Blog article
See all stories ยป

Taking action against the burden of legacy systems

We know that most financial institutions are burdened, to a greater or lesser degree, by siloed legacy payment systems. Part of the problem is that the limitations of this architecture of legacy infrastructure are not immediately obvious. Individual systems function, and function well for the most part. But although they serve their individual purposes now, there is little to suggest they will be able to work together to support financial institutions as they adapt their business models to the demands of a new decade.

The sheer volume of transactions that these legacy systems are expected to handle continues to grow - placing ever growing pressure on already creaking infrastructure. The financial crisis has dramatically accelerated the pace of change and has placed acute pressure on legacy systems. It brought about unprecedented levels of consolidation and tremendous regulatory change, and is accompanied by a fast-paced revolution in technology and a changing customer demographic.

Furthermore, the payments industry is no longer the exclusive domain of established financial institutions and traditional payment processors. New entrants from non-financial industry sectors are making their presence felt and challenging long-held notions about the payments business. These new entrants have been enabled by customer-friendly regulations and fast-emerging technologies, and are gaining ground in traditional B2B and B2C spaces as well as creating and fulfilling an electronic P2P payments environment.

These new entrants come without the baggage of years in the payments space. They offer new products and services, carefully targeted and often fulfilling a niche demand, without having to compromise because of their technological limitations.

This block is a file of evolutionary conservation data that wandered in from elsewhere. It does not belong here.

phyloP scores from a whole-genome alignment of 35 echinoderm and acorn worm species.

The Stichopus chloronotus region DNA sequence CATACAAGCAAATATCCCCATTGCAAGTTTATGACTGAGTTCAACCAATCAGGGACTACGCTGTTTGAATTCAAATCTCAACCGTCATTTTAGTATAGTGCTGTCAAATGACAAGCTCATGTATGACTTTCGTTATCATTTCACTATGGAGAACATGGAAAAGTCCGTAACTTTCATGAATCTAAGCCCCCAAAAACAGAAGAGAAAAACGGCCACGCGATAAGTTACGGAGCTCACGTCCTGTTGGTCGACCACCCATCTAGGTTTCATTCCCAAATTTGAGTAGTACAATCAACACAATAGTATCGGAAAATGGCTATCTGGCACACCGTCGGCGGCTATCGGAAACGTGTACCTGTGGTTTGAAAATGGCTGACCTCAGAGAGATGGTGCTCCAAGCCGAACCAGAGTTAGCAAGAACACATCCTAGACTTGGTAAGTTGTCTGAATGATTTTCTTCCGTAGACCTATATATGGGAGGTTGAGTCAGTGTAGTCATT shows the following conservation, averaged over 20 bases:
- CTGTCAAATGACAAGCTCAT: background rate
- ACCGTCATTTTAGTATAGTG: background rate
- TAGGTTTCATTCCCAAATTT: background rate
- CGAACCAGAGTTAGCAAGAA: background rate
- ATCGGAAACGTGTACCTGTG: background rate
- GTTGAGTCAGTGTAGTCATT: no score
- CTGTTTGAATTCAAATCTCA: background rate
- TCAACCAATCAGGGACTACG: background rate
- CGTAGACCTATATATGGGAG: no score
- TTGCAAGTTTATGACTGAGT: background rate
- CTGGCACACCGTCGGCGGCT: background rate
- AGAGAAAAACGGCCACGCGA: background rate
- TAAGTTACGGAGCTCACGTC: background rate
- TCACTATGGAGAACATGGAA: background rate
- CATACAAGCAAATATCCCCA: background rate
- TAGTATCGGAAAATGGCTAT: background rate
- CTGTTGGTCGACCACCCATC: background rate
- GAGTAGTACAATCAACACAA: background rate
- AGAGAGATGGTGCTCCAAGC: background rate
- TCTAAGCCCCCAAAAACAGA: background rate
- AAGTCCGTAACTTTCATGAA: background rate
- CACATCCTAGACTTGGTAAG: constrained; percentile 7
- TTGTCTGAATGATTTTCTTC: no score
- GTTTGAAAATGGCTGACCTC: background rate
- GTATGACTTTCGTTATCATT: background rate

The convergence of payments and consumer technology favorites is indicative of another critical factor facing financial institutions. Consumer's lives are increasingly digitized. Customer expectations are therefore changing rapidly. Younger customers in particular are used to services delivered online and in real time and expect similar levels of service from their financial institutions. Traditional banking brand strengths, like reliability and security have less meaning for the next generation of customers for whom speed and convenience are the key brand values, with reliability and security considered hygiene factors. And legacy systems cannot always meet these expectations.

The payments industry is therefore at a tipping point. Financial institutions need to be more proactive in the payments evolution while managing crisis-driven business pressures and new regulatory and compliance imperatives. First of all, they will need to make some prompt decisions about how to redesign or accelerate their revenue-focused and cost-focused payments strategies. New pressures threaten to overwhelm the legacy systems on which the payments business has been built.


Comments: (1)

Ketharaman Swaminathan
Ketharaman Swaminathan - GTM360 Marketing Solutions - Pune 22 May, 2011, 11:43Be the first to give this comment the thumbs up 0 likes

As I'd commented on another Finextra post on a related subject around ten days ago, replacing legacy systems totally could prove too much of a budget and career buster for the stereotype of a conservative banker to risk.

Fulfillment of much of the functionality and UX required to satisfy the next generation of customers doesn't necessarily call for replacement of legacy systems. As Western Union, MoneyGram and a few other non-banking financial services providers have proved, this can be achieved more pragmatically via Mobile Apps, RIA, Web 2.0, Enterprise Portal and other state-of-the-art overlays built on top of existing backends that will inevitably include a mix of legacy and open systems for the forseeable future.